''Like fierce furious forceful foemen they crossed the bawn and the moat of the island, where were all the cows of the territory, and then each captain of a company and each leader of an army made for the cows, and they were driving them off wherever they came upon them. A pitiful act, their lord, their honour and their valour were abandoned for booty and cattle which profited them nought, and they deserted their lord until out of the four battalions which had been under him he had but four single horsemen left, and the High-king's voice was broken in trying to recall and rally them.''[22]

Brian saw this disorganization in Felim's now scattered force and pursued and slayed many. Despite this embarrassing setback, at the Battle of Cluain Catha later that year Felim defeated an army of Brian's kinsmen and killed the son of his previous ally Cormac King of Magh Luirg, who had submitted to Brian.[23] In 1237 Felim raised an army in Breifne and engaged Brian in battle at an unknown location. Brian's army consisted heavily of the justicar's troops, possibly as mercenaries,[24] who were routed soon after the start of the battle when Felim ordered an immediate headlong charge at their lines that took them by surprise.[25] Brian fled the field and Felim imposed his authority on Connacht, putting a fleet on Loch Ce and deposing Cormac King of Magh Luirg.[24] After this show of strength Maurice made peace and renounced his right to tribute from the king.[21]

Seal of Felim King of Connacht as attached to his letters to Henry III

In 1240 Felim made an unprecedented move for a reigning Gaelic Irish king and traveled to the court of Henry III where he was received, according to the Annals of Ulster, with great honor.[26] While there he complained of both Henry's English subjects and various Gaelic Irish lords harassing his position, returning home content with the meeting and the discussions between himself and Henry.[27][28] In 1245 he was ordered by Maurice to construct Sligo Castle at his own expense showing clearly he was once more in a subordinate position to the Lord of Offaly.[29] He also traveled to Wales in the same year with a contingent of perhaps 3000 infantry to serve Henry III in his campaign against Dafydd ap Llywelen Prince of Gwynedd and was again pleased with his reception by the English king.[30][31] In 1248 he conferred Rathnarovanagh to the canons of Kilmore in the presence of notable Connacht nobles, the same religious group he had sponsored in 1232.[32]

By 1249 Felim's son Hugh began to take an increasingly independent and militant line, coming into conflict with Maurice forcing Felim to gather his wealth and flee to Breifne in order to avoid Maurice's army. In his absence Maurice again installed another pretender, Toirdhelbach son of Aedh Ua Conchobair over Connacht.[33] This wouldn't last long however and the next year with the aid of the King of Tir Eoghain Felim defeated Toirdhelbach and made peace with Maurice who again recognized Felim.[34] Five years later Felim dispatched further envoys to Henry III for unknown reasons perhaps relating to his position with Breifne which would lead to conflict with de Burgh by 1256.[35] The conflict seemed to relate to the territory of Muintir Raigillig lying within the kingdom of Breifne which was becoming increasingly independent with backing from the Anglo-Normans. Its status led to Felim and his son making war in alliance with the King of Breifne, their traditional vassal, against the Muintir Raigillig heavily defeating them.[36] They made peace with de Burgh in 1257 and Felim received a charter confirming his rights in Roscommon from Henry III.[37][38] By now Felim's son seems to be ruling if not as superior then as equal partner with his father and acts as effective overlord of Breifne. Aed traveled himself in 1258, without his father, to recognize Brian Ua Neill as High King of Ireland and installed Conchobar O Ruairc as a client king in Breifne.[39][40] He was also present at the Battle of Down the next year where Brian was killed fighting the English of Ulster after which Aed's over lordship of Breifne came to an end temporarily.[41]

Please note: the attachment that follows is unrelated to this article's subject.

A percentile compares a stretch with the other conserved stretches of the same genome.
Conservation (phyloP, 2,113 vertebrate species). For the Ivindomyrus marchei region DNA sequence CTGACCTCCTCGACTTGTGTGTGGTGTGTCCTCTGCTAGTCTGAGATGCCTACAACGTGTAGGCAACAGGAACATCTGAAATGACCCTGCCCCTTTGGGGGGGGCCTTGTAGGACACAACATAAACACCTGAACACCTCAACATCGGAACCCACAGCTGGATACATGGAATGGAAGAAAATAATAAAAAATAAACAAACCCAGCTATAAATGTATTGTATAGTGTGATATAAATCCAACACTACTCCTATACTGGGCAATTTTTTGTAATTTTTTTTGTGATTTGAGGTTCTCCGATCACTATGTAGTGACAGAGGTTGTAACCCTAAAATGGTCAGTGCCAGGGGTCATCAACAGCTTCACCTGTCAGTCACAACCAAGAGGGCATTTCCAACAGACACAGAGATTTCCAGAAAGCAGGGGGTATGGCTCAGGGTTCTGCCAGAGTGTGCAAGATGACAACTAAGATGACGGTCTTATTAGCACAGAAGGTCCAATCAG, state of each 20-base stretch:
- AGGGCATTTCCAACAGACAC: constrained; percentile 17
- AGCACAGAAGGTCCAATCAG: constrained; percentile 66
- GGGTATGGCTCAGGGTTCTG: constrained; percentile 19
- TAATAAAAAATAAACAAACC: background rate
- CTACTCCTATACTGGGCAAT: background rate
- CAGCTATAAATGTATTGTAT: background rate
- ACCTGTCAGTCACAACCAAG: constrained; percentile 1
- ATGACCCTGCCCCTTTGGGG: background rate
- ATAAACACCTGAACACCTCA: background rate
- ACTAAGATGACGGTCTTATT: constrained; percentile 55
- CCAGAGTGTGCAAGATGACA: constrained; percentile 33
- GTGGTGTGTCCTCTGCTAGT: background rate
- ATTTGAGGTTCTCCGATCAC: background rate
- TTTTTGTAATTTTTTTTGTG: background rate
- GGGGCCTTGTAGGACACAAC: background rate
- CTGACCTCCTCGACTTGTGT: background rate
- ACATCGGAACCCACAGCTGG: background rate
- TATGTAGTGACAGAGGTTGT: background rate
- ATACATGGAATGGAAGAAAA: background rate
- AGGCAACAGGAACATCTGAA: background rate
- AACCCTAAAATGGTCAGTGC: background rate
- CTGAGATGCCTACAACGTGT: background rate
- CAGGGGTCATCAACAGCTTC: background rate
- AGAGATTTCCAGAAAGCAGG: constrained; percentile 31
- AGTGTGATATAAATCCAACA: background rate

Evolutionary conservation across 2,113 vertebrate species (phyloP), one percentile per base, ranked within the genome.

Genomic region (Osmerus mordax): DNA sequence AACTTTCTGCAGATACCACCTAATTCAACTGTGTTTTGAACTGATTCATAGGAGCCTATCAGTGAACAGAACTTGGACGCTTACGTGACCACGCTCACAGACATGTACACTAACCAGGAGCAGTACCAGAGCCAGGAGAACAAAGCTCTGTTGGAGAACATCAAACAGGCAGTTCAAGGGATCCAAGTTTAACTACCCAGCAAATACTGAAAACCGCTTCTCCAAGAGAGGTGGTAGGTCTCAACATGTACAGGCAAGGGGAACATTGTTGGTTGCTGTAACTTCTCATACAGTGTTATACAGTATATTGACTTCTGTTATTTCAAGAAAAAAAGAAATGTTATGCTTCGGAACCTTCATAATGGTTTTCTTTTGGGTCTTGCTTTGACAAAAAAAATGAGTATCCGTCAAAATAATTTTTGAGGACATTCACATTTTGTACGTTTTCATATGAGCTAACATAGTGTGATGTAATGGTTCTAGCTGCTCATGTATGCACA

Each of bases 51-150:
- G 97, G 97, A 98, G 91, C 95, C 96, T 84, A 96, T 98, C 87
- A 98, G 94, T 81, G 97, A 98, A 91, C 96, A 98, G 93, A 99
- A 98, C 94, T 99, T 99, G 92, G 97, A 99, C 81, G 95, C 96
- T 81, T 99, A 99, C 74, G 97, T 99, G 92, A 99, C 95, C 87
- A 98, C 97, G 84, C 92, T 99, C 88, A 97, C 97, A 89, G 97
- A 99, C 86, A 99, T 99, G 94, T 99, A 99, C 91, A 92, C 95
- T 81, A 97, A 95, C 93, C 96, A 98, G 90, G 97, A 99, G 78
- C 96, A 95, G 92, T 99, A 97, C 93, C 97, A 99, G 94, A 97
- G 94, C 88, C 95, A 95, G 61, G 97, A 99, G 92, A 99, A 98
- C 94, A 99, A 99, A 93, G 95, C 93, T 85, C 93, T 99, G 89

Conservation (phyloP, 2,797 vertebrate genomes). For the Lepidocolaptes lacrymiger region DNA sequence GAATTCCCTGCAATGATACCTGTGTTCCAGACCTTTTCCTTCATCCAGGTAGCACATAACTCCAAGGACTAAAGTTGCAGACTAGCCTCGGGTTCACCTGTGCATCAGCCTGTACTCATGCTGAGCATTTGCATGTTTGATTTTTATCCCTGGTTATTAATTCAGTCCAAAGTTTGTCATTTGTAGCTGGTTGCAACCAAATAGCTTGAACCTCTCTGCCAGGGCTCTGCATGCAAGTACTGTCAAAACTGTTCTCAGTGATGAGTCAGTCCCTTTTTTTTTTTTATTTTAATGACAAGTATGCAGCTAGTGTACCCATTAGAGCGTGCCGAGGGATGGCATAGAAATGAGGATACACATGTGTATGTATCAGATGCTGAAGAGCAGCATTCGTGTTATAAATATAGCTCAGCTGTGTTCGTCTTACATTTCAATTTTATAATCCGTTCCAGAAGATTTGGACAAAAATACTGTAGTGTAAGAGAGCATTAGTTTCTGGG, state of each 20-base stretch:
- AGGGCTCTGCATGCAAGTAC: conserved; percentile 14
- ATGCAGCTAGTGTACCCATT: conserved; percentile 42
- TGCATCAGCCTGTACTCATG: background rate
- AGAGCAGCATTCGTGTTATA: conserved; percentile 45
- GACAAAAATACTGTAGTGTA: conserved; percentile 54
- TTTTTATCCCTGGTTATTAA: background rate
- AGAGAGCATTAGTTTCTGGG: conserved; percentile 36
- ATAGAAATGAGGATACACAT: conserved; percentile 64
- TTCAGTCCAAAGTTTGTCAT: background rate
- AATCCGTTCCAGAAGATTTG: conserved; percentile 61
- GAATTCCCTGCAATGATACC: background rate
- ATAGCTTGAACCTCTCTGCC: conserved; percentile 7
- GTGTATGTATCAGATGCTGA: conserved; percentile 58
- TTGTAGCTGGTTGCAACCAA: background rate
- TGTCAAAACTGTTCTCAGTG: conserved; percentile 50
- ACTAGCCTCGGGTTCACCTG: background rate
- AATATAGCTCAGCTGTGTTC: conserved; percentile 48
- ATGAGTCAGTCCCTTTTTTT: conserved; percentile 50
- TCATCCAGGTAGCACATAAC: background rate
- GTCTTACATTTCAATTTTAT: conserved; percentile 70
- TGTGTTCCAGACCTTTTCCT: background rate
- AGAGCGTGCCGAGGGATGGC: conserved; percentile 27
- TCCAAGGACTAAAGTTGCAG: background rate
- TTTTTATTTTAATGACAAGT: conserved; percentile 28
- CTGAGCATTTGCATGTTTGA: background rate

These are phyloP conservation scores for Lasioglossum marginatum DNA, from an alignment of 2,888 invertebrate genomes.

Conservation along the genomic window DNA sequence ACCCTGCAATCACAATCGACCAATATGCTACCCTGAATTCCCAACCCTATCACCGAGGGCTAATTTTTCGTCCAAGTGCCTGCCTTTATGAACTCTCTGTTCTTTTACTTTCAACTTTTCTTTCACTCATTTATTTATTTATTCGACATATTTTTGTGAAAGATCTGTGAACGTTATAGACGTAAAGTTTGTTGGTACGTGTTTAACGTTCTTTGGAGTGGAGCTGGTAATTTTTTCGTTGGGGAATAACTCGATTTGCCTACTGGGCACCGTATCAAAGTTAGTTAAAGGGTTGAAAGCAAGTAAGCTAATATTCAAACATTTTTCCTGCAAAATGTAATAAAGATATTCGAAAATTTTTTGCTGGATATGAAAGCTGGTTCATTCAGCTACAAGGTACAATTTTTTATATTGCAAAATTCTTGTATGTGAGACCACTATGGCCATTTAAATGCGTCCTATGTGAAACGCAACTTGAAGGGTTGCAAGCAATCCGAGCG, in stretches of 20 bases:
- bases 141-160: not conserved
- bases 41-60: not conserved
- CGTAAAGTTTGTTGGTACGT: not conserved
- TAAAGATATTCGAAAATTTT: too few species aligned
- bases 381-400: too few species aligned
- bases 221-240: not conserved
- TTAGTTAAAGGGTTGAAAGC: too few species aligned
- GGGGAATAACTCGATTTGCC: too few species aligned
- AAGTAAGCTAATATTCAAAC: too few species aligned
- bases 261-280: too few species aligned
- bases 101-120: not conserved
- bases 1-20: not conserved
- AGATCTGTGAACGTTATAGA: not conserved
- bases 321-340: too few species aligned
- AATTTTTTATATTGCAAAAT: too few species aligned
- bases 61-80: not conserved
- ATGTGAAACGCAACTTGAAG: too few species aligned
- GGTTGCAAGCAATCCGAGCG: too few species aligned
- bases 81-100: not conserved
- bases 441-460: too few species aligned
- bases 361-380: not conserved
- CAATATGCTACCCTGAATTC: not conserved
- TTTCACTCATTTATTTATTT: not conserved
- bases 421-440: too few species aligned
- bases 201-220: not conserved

Further conflict is recorded between Aed and the English in 1263 and de Burgh lead an unsuccessful expedition into Connacht taking heavy losses. In 1264 at Athlone de Burgh, Maurice and the Earl of Ulster decided to make peace with Felim and Aed after the two showed up to the negotiations with a large army as a show of strength.[42][43] In the following year Felim died and was succeeded immediately by his son Aed who engaged in a more militant reign than his father. Felim's death obit as given by the Annals of the Four Masters extols his virtues and alludes to both his private and public obligations as a Gaelic Irish king.[44]

''Felim, son of Cathal Crovderg O'Conor, the defender and supporter of his own province, and of his friends on every side; the expeller and plunderer of his foes, —a man full of hospitality, prowess, and renown; the exalter of the clerical orders and men of science; a worthy materies of a King of Ireland for his nobility, personal shape, heroism, wisdom, clemency, and truth, died, after the victory of Extreme Unction and penance, in the monastery of the Dominican Friars, at Roscommon, which he himself had granted to God and that order. Hugh O'Conor, his own son, was inaugurated king over the Connacians, as his successor.''[45]

Ó Conchubhair DonnEdit

Years indicate reign as King of Connacht
Cathal Crobhdearg
Aedh Mac Ruaidri
Áedh na nGall
Áed Muimnech


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Preceded by King of Connacht
1233 - 1265
Succeeded by